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Analysis

What Stan Kroenke’s imminent power grab means for Arsenal

With Arsenal’s majority shareholder set for total ownership, James McNicholas assesses the outcome for AFC – on the pitch and off it

Stan Kroenke is on the verge of forcibly taking complete control of Arsenal. On Tuesday August 7, he announced his intention to buy the remaining 33 percent of the company, and with Alisher Usmanov apparently willing to sell his 30 percent stake, the rest is merely a formality. For those Gunners who have opposed the American – even chanting against him at several stages last season – resistance has ultimately proved futile.

Some pockets of Arsenal fans still appear relatively relaxed. There are plenty wondering what all the fuss is about: with 67 percent to his name already, Kroenke effectively already ran Arsenal anyway. In their minds, he’s merely consolidating a position that has been the status quo for some time.

It’s certainly true that this has been a long time coming. Kroenke first invested in Arsenal back in 2007, acquiring just under 10 percent. By 2011, he had become the majority shareholder after buying out the stakes owned by Lady Nina Bracewell-Smith and Danny Fiszman. Kroenke’s rival for ownership, Russian billionaire Usmanov (below), held out for as long as it made political sense. However, he has now succumbed and accepted Kroenke’s buyout bid – something he insisted he had no intention of doing due to his love for the club.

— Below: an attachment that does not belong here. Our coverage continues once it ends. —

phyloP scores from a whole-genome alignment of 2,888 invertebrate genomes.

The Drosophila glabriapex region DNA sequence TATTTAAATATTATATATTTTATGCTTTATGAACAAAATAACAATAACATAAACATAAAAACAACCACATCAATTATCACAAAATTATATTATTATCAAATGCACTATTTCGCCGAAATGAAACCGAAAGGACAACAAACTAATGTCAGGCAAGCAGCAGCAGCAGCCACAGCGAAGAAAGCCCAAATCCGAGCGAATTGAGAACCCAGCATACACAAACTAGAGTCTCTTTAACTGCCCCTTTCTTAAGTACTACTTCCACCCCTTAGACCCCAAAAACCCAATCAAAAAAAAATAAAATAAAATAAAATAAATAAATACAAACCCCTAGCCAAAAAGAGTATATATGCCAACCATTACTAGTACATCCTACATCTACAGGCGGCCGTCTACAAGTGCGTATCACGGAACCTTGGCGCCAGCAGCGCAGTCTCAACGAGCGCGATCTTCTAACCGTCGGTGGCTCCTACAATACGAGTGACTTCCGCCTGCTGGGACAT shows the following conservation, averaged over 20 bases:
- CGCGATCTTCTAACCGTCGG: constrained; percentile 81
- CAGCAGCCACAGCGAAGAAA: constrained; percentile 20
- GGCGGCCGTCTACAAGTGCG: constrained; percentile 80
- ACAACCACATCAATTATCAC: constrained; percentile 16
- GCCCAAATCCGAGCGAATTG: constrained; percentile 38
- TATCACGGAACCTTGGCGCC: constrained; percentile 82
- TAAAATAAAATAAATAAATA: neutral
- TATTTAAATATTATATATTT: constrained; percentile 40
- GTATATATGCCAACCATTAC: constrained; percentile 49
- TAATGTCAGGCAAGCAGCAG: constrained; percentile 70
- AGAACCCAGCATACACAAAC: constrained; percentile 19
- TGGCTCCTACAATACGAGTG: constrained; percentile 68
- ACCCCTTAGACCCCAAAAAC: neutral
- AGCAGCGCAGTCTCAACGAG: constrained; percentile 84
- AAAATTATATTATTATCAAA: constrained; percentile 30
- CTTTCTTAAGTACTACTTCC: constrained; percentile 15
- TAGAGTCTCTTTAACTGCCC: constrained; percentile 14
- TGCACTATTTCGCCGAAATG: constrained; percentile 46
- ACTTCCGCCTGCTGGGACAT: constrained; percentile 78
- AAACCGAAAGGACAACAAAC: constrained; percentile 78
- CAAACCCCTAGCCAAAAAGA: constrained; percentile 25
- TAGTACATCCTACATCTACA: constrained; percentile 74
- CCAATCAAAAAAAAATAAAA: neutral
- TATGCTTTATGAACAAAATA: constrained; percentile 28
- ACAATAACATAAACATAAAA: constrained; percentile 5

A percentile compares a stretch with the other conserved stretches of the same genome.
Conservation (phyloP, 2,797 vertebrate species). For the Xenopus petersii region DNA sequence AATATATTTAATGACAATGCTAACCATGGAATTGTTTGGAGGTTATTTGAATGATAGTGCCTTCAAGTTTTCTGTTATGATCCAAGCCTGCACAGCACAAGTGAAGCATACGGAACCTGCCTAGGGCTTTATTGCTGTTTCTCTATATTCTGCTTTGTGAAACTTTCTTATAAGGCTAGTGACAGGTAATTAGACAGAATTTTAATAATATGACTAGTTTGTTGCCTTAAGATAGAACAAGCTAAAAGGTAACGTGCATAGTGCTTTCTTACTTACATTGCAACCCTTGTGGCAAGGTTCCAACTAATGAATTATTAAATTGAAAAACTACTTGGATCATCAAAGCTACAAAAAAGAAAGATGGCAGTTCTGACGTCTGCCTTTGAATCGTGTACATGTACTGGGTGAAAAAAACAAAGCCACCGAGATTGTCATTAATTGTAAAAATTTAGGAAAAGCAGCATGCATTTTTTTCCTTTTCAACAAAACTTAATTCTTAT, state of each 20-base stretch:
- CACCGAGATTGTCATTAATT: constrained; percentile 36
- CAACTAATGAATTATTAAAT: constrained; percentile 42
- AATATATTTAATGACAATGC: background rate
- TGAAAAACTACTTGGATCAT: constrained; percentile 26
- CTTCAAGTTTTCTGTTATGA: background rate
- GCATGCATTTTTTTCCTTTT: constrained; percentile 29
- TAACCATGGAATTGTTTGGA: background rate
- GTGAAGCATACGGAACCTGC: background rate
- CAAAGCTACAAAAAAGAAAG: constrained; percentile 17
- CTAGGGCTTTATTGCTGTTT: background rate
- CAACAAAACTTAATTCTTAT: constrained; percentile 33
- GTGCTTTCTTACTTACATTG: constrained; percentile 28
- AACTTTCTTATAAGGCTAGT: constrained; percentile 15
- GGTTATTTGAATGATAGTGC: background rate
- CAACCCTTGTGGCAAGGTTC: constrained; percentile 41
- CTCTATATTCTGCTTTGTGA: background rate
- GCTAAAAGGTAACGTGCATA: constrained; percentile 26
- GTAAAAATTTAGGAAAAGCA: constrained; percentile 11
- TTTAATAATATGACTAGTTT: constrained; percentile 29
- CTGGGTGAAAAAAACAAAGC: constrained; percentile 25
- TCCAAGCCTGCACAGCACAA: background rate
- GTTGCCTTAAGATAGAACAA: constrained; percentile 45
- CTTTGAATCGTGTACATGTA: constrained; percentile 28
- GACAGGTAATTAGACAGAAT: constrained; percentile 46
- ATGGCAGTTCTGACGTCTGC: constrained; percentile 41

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The removal of Usmanov, a man with an unsavoury reputation, is one of the silver linings to this deal for Arsenal fans. From an ethical point of view, Kroenke appears to represent the lesser of two evils.

 

No public challenge

However, there remain practical concerns about this new ownership model. The main issue here is transparency: while the club will still file financial reports to companies house, its status as a private business will enable Kroenke to act under considerably less scrutiny. He is also likely to do away with the AGM. While those meetings had descended into something approaching pantomime in recent years, they did at least offer an opportunity for shareholding fans to publicly challenge Kroenke.

By way of example, minority shareholders were able to take him to task for two payments of £3m made to KSE (Kroenke Sports Enterprises) for “consultancy services”. In a post-AGM world, Kroenke will not be directly answerable to fans and free to take up a model similar to that of the Glazers at Manchester United (who pay themselves dividends as shareholders).

It’s a genuine threat to the financial integrity of the club. In order to buy the remainder of the shares, Kroenke has taken out a £550m loan from Deutsche Bank. It’s entirely possible that Kroenke will leverage the value of Arsenal and its assets to meet payments on that loan – just as the Glazers attempted to do in Manchester. It doesn’t take much imagination to see that this could have significant repercussions on the field.